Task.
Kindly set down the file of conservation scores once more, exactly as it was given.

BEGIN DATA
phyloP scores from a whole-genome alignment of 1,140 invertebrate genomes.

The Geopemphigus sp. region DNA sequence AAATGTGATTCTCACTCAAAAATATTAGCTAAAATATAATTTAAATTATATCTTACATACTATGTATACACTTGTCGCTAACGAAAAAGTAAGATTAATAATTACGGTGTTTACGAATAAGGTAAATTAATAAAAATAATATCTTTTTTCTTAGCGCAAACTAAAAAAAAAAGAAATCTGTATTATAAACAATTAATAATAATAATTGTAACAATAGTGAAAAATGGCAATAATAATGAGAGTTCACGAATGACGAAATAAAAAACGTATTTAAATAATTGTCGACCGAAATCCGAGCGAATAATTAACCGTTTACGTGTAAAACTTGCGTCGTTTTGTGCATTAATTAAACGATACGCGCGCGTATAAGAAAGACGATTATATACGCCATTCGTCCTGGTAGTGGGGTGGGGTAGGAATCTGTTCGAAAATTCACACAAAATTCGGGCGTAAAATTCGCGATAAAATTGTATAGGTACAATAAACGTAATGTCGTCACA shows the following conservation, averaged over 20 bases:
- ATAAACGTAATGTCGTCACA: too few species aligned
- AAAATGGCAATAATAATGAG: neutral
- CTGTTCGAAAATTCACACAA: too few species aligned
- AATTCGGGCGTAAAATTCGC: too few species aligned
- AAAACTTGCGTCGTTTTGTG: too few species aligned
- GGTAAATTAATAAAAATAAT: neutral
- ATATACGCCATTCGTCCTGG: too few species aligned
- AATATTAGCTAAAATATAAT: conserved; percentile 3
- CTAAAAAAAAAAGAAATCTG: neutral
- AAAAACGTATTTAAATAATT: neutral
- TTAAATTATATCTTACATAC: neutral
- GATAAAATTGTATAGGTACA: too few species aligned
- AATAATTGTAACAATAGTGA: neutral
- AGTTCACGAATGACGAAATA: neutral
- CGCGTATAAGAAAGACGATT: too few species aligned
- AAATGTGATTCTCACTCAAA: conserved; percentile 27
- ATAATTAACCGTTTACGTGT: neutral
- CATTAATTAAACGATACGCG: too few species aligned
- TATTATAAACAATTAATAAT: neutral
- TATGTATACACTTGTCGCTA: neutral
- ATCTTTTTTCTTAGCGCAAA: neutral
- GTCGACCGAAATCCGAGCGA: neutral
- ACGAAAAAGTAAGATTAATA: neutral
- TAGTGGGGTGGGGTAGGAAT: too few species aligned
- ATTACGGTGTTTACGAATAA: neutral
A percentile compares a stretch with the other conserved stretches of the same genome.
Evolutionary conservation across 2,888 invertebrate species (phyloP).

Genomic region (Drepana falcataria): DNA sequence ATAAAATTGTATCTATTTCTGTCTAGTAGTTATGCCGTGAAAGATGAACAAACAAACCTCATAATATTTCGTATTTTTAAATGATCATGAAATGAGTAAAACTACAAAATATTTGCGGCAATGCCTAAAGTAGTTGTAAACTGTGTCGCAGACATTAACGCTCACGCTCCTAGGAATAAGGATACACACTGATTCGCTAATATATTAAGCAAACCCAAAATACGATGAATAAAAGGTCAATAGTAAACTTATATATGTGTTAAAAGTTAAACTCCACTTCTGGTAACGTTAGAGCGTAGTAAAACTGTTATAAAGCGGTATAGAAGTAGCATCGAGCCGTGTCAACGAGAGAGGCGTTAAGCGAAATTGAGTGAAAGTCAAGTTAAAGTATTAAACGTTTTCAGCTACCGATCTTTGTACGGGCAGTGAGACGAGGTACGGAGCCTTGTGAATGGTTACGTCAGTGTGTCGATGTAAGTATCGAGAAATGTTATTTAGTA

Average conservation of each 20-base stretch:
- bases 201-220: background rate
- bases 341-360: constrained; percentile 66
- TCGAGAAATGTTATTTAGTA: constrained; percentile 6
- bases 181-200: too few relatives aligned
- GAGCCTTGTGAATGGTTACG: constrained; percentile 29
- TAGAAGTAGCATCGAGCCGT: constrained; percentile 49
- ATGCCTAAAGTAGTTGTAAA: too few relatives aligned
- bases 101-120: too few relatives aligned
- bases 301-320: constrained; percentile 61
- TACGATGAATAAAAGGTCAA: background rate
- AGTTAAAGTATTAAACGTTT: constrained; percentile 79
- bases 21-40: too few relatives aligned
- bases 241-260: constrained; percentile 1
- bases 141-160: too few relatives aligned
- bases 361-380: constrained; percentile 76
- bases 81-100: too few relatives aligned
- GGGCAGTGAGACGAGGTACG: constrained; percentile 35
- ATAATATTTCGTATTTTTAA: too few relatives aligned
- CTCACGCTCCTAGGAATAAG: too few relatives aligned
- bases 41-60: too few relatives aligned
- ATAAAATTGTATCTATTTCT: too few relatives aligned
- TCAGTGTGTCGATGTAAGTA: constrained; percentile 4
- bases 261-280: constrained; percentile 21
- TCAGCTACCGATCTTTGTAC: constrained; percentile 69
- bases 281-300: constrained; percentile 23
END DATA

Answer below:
phyloP scores from a whole-genome alignment of 1,140 invertebrate genomes.

The Geopemphigus sp. region DNA sequence AAATGTGATTCTCACTCAAAAATATTAGCTAAAATATAATTTAAATTATATCTTACATACTATGTATACACTTGTCGCTAACGAAAAAGTAAGATTAATAATTACGGTGTTTACGAATAAGGTAAATTAATAAAAATAATATCTTTTTTCTTAGCGCAAACTAAAAAAAAAAGAAATCTGTATTATAAACAATTAATAATAATAATTGTAACAATAGTGAAAAATGGCAATAATAATGAGAGTTCACGAATGACGAAATAAAAAACGTATTTAAATAATTGTCGACCGAAATCCGAGCGAATAATTAACCGTTTACGTGTAAAACTTGCGTCGTTTTGTGCATTAATTAAACGATACGCGCGCGTATAAGAAAGACGATTATATACGCCATTCGTCCTGGTAGTGGGGTGGGGTAGGAATCTGTTCGAAAATTCACACAAAATTCGGGCGTAAAATTCGCGATAAAATTGTATAGGTACAATAAACGTAATGTCGTCACA shows the following conservation, averaged over 20 bases:
- ATAAACGTAATGTCGTCACA: too few species aligned
- AAAATGGCAATAATAATGAG: neutral
- CTGTTCGAAAATTCACACAA: too few species aligned
- AATTCGGGCGTAAAATTCGC: too few species aligned
- AAAACTTGCGTCGTTTTGTG: too few species aligned
- GGTAAATTAATAAAAATAAT: neutral
- ATATACGCCATTCGTCCTGG: too few species aligned
- AATATTAGCTAAAATATAAT: conserved; percentile 3
- CTAAAAAAAAAAGAAATCTG: neutral
- AAAAACGTATTTAAATAATT: neutral
- TTAAATTATATCTTACATAC: neutral
- GATAAAATTGTATAGGTACA: too few species aligned
- AATAATTGTAACAATAGTGA: neutral
- AGTTCACGAATGACGAAATA: neutral
- CGCGTATAAGAAAGACGATT: too few species aligned
- AAATGTGATTCTCACTCAAA: conserved; percentile 27
- ATAATTAACCGTTTACGTGT: neutral
- CATTAATTAAACGATACGCG: too few species aligned
- TATTATAAACAATTAATAAT: neutral
- TATGTATACACTTGTCGCTA: neutral
- ATCTTTTTTCTTAGCGCAAA: neutral
- GTCGACCGAAATCCGAGCGA: neutral
- ACGAAAAAGTAAGATTAATA: neutral
- TAGTGGGGTGGGGTAGGAAT: too few species aligned
- ATTACGGTGTTTACGAATAA: neutral
A percentile compares a stretch with the other conserved stretches of the same genome.
Evolutionary conservation across 2,888 invertebrate species (phyloP).

Genomic region (Drepana falcataria): DNA sequence ATAAAATTGTATCTATTTCTGTCTAGTAGTTATGCCGTGAAAGATGAACAAACAAACCTCATAATATTTCGTATTTTTAAATGATCATGAAATGAGTAAAACTACAAAATATTTGCGGCAATGCCTAAAGTAGTTGTAAACTGTGTCGCAGACATTAACGCTCACGCTCCTAGGAATAAGGATACACACTGATTCGCTAATATATTAAGCAAACCCAAAATACGATGAATAAAAGGTCAATAGTAAACTTATATATGTGTTAAAAGTTAAACTCCACTTCTGGTAACGTTAGAGCGTAGTAAAACTGTTATAAAGCGGTATAGAAGTAGCATCGAGCCGTGTCAACGAGAGAGGCGTTAAGCGAAATTGAGTGAAAGTCAAGTTAAAGTATTAAACGTTTTCAGCTACCGATCTTTGTACGGGCAGTGAGACGAGGTACGGAGCCTTGTGAATGGTTACGTCAGTGTGTCGATGTAAGTATCGAGAAATGTTATTTAGTA

Average conservation of each 20-base stretch:
- bases 201-220: background rate
- bases 341-360: constrained; percentile 66
- TCGAGAAATGTTATTTAGTA: constrained; percentile 6
- bases 181-200: too few relatives aligned
- GAGCCTTGTGAATGGTTACG: constrained; percentile 29
- TAGAAGTAGCATCGAGCCGT: constrained; percentile 49
- ATGCCTAAAGTAGTTGTAAA: too few relatives aligned
- bases 101-120: too few relatives aligned
- bases 301-320: constrained; percentile 61
- TACGATGAATAAAAGGTCAA: background rate
- AGTTAAAGTATTAAACGTTT: constrained; percentile 79
- bases 21-40: too few relatives aligned
- bases 241-260: constrained; percentile 1
- bases 141-160: too few relatives aligned
- bases 361-380: constrained; percentile 76
- bases 81-100: too few relatives aligned
- GGGCAGTGAGACGAGGTACG: constrained; percentile 35
- ATAATATTTCGTATTTTTAA: too few relatives aligned
- CTCACGCTCCTAGGAATAAG: too few relatives aligned
- bases 41-60: too few relatives aligned
- ATAAAATTGTATCTATTTCT: too few relatives aligned
- TCAGTGTGTCGATGTAAGTA: constrained; percentile 4
- bases 261-280: constrained; percentile 21
- TCAGCTACCGATCTTTGTAC: constrained; percentile 69
- bases 281-300: constrained; percentile 23